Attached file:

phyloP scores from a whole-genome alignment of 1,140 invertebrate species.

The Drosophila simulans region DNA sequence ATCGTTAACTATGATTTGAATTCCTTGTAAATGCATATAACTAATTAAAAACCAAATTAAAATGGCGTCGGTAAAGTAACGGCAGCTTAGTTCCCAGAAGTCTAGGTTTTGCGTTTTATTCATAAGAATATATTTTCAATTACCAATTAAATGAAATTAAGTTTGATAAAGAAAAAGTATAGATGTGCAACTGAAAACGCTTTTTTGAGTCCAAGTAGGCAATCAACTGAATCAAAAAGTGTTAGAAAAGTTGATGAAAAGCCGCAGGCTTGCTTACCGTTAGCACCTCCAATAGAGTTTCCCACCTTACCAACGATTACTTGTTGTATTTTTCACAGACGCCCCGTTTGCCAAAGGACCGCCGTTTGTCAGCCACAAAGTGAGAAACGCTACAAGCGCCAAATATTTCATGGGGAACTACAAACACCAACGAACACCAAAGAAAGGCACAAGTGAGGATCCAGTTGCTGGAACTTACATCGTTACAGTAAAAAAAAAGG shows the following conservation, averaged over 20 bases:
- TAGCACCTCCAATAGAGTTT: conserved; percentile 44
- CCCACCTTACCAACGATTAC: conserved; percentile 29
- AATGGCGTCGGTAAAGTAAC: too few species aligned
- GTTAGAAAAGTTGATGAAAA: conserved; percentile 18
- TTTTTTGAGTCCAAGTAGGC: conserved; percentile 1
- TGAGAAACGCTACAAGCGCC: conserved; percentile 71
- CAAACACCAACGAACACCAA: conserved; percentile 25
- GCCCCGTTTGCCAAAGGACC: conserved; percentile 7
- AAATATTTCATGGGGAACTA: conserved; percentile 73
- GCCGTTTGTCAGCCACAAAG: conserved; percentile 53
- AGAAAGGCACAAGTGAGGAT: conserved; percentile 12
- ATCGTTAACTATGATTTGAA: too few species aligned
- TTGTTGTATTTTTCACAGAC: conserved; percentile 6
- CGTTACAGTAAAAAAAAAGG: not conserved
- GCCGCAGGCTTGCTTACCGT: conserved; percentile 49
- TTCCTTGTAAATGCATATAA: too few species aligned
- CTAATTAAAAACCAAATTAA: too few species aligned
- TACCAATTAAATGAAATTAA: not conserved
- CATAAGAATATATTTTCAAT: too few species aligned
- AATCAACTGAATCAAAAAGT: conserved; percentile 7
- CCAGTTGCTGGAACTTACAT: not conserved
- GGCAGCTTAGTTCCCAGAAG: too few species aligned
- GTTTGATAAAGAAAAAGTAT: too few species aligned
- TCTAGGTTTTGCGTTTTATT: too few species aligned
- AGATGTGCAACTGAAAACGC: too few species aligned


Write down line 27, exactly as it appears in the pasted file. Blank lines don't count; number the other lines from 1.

- AGATGTGCAACTGAAAACGC: too few species aligned